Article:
Prairie plants always grow in full sun, but most will tolerate partial shade. Because they're not competing with the tree line filling in above them, they tend to come up later in the year. Pictured above are, Milkweed (foreground) and Goldenrod (back left) Joe Pye Weed (back middle) and a Sedum with blue leaves. Not a whole lot of flowers but there is a variety of nectar souses happening here. Prairie plants are excellent at attracting pollinators and are usually low growing enough that they put the pollinators at eye level.
The Coreopsis I got from the Mt. Cuba Center's Wildflower celebration this year just started blooming. I have this species already planted in the garden and it's a much bigger plant than this. But it hasn't flowered yet. I see other Tickseeds (Coreopsis sp.) blooming along the rail road here with much larger flowers to them.
The local community garden has a few planted to attract pollinators too.
We're still in the transitional period though so there's still a few trees blooming in the woods. Mountain Laurel blooms with odd umbrella shaped flowers. They're very unique looking and angular with fleshy tips or nubs behind each flower petal.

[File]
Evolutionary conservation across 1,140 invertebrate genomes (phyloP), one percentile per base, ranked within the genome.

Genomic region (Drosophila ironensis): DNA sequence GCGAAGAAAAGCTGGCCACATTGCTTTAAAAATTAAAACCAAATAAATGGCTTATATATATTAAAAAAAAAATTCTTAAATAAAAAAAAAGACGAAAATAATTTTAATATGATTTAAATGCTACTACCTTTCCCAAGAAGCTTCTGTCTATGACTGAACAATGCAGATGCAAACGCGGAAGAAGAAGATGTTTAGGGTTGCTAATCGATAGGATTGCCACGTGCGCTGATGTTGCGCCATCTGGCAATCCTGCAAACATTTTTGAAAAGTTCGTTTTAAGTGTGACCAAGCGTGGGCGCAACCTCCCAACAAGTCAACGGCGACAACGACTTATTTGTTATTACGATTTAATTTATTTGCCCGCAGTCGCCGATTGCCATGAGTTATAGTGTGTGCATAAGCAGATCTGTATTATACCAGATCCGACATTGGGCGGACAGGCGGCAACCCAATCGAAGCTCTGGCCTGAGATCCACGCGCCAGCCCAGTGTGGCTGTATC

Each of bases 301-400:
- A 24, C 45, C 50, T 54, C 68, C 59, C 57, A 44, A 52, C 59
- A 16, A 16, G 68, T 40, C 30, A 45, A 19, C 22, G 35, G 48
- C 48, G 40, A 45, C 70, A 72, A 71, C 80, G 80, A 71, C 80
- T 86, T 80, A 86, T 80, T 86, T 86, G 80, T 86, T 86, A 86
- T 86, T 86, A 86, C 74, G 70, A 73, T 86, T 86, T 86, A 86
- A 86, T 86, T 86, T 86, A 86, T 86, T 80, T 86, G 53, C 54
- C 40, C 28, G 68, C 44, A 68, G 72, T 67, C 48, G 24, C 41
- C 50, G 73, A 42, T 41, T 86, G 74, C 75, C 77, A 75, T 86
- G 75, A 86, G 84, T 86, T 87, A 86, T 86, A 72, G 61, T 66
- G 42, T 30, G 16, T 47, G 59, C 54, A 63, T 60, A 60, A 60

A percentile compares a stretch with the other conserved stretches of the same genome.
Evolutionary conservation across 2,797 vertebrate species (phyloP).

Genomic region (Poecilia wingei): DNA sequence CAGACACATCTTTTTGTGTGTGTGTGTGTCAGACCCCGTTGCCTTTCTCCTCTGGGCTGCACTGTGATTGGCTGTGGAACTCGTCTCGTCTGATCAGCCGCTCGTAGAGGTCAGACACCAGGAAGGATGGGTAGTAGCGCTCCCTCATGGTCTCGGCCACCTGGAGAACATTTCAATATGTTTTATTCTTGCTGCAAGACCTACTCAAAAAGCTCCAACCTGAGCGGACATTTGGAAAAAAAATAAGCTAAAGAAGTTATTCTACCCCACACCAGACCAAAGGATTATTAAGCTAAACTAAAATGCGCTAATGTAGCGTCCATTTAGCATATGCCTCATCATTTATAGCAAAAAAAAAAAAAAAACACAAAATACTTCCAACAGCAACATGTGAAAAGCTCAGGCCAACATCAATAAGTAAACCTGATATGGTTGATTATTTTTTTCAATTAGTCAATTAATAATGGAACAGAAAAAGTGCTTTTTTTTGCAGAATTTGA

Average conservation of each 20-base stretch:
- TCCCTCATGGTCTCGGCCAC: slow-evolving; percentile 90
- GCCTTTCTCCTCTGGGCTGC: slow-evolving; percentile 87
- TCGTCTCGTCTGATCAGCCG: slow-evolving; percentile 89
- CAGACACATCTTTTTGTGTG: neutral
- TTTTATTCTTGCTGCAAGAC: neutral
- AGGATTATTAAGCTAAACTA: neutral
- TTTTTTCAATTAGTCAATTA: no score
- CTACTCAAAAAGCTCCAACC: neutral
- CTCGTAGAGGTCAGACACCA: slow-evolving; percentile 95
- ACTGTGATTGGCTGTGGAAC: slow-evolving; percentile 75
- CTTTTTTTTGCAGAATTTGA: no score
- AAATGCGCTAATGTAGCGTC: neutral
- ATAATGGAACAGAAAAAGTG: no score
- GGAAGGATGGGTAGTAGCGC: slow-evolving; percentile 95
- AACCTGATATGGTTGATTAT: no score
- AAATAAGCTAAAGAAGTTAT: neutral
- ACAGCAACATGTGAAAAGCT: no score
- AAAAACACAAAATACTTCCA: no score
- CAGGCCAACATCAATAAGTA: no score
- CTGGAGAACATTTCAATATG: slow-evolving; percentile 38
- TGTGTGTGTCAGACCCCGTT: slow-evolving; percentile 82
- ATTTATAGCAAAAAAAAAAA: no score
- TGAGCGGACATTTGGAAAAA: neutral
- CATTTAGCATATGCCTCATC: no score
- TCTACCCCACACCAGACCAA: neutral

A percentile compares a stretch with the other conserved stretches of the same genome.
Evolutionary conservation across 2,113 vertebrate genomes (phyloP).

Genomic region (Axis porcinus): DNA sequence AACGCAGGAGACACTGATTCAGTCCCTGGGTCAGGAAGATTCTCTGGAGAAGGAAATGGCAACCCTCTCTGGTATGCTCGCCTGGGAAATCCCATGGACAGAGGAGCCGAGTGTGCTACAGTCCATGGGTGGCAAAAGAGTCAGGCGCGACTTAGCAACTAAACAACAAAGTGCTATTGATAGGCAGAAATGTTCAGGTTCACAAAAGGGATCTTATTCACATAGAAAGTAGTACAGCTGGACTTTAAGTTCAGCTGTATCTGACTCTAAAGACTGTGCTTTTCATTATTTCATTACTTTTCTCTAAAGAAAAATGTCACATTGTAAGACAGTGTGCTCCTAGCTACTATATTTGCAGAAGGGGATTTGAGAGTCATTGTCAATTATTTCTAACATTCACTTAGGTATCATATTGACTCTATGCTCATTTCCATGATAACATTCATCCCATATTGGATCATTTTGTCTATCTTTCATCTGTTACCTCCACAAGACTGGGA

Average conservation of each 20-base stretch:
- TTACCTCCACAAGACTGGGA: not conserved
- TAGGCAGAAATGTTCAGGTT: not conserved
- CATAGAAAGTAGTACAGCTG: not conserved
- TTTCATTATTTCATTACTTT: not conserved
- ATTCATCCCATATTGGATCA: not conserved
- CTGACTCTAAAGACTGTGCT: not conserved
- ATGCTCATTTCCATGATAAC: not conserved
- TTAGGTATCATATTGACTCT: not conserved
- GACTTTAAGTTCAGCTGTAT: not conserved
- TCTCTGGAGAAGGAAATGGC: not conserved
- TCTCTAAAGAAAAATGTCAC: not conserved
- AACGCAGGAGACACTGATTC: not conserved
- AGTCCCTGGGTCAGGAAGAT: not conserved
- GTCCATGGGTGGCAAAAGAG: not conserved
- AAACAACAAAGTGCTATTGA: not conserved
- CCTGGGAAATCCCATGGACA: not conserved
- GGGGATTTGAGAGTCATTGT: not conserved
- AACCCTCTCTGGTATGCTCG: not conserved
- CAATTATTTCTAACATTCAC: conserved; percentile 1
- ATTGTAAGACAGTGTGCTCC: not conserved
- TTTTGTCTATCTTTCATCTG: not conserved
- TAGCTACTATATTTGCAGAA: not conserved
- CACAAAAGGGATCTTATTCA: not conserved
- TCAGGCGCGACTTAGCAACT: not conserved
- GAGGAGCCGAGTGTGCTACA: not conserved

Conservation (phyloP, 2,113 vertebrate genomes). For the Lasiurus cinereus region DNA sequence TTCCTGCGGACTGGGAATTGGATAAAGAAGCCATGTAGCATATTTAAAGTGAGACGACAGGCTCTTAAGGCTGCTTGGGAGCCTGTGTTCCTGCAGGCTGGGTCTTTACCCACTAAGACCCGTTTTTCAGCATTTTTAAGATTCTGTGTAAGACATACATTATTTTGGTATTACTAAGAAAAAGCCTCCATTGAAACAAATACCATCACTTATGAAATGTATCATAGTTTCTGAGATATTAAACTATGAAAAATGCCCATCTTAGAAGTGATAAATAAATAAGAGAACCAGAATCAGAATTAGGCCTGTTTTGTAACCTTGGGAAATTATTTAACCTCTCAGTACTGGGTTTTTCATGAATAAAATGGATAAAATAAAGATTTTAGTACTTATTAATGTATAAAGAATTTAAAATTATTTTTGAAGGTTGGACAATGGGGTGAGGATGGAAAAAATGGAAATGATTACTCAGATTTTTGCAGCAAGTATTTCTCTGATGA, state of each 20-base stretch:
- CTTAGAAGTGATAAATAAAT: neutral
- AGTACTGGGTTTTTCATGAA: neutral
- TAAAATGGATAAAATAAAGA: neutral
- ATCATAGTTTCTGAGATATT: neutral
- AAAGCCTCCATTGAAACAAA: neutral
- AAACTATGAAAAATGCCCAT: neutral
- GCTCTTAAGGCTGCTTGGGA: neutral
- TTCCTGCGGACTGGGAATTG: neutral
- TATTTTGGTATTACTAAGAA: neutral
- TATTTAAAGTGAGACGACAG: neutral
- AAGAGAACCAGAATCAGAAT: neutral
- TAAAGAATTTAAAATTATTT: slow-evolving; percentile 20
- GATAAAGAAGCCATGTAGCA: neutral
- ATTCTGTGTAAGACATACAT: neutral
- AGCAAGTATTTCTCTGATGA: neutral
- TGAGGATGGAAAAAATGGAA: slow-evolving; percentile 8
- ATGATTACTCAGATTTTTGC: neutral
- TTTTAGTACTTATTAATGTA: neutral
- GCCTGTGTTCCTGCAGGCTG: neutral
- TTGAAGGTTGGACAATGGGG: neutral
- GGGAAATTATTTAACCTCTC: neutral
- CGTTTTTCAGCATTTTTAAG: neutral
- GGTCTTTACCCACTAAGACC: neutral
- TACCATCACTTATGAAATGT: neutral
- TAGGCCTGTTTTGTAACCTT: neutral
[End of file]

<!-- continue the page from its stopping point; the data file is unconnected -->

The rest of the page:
Rhododendron calendulaceum, Flame Azalea, I don't know what or where the word "Azalea" comes from. The genus name is Rhododendron but people call them Azaleas sometimes. Oh well. The Flame Azalea is one of the most underused landscaping jewels ever. This is native to the eastern US. Like all our native Rhododendrons they're deciduous. Supposedly they're pollinated by hummingbirds but this is rarely seen even among bird watchers. Butterflies are more likely the pollinator here but very few of the large ones are about this early. I have seen bees work them but the anthers on this thing are way the hell out from the flower. It's actually not good for bees to work this plant because the nectar is poisonous to humans and that's bad for the honey business. It takes a lot to see the effect from your average jar of honey though. Such an even is rare.